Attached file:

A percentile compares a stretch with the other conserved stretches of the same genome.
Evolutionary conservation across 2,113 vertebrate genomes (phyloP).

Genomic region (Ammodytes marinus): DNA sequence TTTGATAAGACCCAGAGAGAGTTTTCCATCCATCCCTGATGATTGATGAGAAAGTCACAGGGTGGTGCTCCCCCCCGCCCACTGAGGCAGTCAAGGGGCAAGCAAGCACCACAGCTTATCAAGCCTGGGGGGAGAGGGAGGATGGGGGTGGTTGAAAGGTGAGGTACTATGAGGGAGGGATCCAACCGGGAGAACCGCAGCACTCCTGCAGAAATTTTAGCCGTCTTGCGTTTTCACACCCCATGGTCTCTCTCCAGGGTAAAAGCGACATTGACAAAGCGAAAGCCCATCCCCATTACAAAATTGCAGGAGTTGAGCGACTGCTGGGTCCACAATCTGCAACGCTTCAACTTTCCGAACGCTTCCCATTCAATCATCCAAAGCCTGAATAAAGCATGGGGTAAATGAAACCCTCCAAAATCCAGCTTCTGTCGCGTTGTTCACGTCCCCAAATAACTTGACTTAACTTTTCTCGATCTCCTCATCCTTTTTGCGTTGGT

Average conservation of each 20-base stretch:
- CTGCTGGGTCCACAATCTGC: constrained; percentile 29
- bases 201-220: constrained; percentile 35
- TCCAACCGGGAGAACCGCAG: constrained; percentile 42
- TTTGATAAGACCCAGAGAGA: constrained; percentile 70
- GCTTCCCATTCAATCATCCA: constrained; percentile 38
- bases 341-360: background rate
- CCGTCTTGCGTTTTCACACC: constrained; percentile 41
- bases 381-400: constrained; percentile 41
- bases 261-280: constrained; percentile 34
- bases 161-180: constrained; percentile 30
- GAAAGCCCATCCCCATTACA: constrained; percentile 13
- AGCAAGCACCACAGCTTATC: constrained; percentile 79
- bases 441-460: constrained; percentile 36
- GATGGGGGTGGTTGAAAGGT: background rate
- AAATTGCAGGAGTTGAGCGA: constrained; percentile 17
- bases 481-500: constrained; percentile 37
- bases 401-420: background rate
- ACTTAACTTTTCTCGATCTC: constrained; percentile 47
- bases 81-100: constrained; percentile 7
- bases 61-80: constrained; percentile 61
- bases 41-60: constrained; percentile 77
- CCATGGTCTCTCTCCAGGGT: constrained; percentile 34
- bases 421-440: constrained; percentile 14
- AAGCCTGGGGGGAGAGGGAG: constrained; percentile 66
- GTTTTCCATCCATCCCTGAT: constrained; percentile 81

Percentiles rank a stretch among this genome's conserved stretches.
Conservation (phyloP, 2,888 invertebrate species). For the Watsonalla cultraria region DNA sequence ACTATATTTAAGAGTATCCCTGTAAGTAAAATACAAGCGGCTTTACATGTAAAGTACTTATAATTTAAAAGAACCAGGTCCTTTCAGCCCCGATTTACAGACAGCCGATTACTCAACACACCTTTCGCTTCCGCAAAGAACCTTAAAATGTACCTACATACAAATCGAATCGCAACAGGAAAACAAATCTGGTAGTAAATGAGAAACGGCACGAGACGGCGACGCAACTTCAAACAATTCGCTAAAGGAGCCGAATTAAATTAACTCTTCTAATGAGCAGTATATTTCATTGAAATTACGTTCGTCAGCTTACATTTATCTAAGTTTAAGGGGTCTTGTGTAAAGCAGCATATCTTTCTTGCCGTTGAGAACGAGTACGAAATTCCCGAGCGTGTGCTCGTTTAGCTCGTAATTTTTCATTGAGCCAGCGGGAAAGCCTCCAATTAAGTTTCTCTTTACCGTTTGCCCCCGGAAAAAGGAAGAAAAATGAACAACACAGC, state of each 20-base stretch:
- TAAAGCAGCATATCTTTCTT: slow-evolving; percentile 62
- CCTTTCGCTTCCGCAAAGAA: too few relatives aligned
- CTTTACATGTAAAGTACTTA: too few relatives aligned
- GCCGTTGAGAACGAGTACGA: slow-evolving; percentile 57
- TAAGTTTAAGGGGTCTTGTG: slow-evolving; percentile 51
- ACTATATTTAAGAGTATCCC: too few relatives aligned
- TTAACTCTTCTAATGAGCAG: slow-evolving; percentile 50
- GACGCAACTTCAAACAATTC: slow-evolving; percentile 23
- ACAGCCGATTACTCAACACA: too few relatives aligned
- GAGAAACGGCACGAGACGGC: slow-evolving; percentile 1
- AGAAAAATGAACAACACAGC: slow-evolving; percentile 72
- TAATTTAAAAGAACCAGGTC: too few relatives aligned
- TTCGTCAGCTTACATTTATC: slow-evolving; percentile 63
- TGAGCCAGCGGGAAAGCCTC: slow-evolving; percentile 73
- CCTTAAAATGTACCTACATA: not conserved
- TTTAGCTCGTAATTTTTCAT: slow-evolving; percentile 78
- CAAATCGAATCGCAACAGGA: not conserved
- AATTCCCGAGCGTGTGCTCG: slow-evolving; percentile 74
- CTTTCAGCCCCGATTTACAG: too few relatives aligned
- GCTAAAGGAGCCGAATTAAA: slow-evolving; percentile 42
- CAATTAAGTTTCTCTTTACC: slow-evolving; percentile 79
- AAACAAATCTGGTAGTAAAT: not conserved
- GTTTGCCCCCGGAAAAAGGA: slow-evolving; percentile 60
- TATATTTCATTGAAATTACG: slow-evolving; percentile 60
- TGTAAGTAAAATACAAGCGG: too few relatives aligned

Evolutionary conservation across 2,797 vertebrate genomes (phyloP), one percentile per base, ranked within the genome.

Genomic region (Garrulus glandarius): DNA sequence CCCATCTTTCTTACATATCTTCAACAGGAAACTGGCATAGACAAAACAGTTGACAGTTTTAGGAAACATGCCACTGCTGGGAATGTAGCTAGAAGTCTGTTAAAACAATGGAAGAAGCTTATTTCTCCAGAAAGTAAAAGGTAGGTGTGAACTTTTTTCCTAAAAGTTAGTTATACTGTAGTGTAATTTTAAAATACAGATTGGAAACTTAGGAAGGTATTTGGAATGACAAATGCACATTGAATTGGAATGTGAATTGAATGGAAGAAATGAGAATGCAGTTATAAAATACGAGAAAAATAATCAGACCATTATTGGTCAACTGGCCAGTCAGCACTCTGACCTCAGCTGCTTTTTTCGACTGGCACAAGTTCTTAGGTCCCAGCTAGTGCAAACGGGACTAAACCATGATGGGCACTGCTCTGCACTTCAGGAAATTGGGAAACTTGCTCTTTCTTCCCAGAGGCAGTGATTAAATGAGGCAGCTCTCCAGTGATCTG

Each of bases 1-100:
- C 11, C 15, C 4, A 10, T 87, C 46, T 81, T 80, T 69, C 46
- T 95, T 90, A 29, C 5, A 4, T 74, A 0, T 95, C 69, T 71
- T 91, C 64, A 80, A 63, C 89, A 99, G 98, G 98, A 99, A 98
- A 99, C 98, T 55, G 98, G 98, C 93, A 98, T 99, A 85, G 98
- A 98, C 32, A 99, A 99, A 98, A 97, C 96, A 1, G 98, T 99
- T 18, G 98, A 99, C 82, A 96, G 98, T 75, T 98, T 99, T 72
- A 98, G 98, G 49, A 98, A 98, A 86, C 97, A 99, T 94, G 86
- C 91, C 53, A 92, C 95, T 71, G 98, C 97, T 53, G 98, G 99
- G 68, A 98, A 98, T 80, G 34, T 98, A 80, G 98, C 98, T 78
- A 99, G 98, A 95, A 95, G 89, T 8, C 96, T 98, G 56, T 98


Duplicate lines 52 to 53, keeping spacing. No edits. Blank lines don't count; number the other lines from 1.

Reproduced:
- CAATTAAGTTTCTCTTTACC: slow-evolving; percentile 79
- AAACAAATCTGGTAGTAAAT: not conserved